“Please don’t think I’m suggesting that everyday heroism is the only solution to mass murder. I’m not trying to be simplistic. Like any human behavioral phenomenon, this is a complicated crisis. This issue certainly encompasses mental health, gun control, and other potential causes. These things should be part of the complex conversation.”

“But the legend of the Gordian Knot teaches us that no matter how complex an issue, we have the ability to make the “simple” decisions to act and strive toward solutions. Life may be complex, but deciding to seek positive change can be a small yet powerful step in a better direction.”

I also included a quote posted on facebook by my friend, Justin Manjourides, that was included in an email from the Dean of the Harvard School of Public Health regarding the Parkland shooting:

“As many of you know, federal funding for gun violence research has been stifled for two decades. This research could lead to a greater understanding of the causes of gun violence and ways it can be prevented.”

Following that quote, Justin’s post continued:

“So whether you want congress to ban all guns or whether you think this is a mental health issue, surely we can all agree that more research into WHY these mass shooting events occur can help us answer this question and prevent future tragedies.

We should all be contacting our congressional representatives and demanding an end to the restrictions placed on public funding for gun violence research in this country.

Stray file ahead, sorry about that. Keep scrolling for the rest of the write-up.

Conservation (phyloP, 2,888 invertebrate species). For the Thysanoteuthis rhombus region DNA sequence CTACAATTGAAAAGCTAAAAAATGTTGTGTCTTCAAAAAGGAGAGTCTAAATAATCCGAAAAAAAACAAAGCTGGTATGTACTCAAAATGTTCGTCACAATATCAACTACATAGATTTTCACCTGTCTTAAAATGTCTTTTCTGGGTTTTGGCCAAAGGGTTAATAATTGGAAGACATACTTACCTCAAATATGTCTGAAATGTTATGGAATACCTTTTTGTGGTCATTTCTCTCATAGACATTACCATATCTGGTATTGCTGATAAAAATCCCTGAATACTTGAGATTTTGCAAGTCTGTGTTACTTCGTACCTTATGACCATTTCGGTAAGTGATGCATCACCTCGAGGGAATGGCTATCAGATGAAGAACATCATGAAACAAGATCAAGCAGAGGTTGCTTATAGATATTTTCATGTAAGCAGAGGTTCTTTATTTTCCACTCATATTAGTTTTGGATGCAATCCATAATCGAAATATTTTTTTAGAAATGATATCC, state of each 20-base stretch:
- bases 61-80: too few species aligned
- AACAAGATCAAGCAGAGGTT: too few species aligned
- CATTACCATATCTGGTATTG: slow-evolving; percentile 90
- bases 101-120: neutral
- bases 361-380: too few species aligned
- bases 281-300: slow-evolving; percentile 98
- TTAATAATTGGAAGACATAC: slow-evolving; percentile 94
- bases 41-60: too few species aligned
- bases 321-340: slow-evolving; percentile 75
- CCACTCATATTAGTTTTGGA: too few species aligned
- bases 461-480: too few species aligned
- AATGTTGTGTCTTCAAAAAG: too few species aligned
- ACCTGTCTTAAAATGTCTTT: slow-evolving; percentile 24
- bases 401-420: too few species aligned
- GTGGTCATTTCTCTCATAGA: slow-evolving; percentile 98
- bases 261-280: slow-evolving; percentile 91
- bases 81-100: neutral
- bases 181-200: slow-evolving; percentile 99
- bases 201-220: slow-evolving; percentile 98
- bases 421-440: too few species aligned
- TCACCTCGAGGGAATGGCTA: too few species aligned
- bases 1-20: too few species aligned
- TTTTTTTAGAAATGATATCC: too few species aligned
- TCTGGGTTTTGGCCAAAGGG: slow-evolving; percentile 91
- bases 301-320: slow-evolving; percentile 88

Despite these restrictions, my friend and colleague Matthew Miller, has been able to conduct meaningful research in this area which consistently shows that access to firearms is positively associated with higher rates of homicides and suicides. Please read it.

Justin is a graduate of Marjory Stoneman Douglas High School.

My friend, Leah Goldman posted the following powerful, passionate piece on LinkedIn that I included in my facebook thread:

I am a Marjory Stoneman Douglas kid

I am from Parkland. I went to Marjory Stoneman Douglas High School. These two facts used to be obscure “deep cuts” of Florida geography after saying I grew up in South Florida. Now, since last Wednesday, my hometown and my alma mater are front page news and a staple of the 24-hour news cycle. It is surreal. It is heartbreaking. But I know that if real change is coming, Marjory Stoneman Douglas High is the catalyst to make it happen.

Why am I writing this?

• I am mobilizing my network.

• I’m letting you know that you are connected to this community.

• I’m telling you this is a “whole life” (yes, even professional) issue.

Why is Parkland different?

Well, because it isn’t. Parkland is a place where families move “for the schools.” It’s basically a suburb of a suburb. You, my network, live in these towns or perhaps think about the not-so-distant future when your kids will be in middle school and you’d like to live somewhere like this.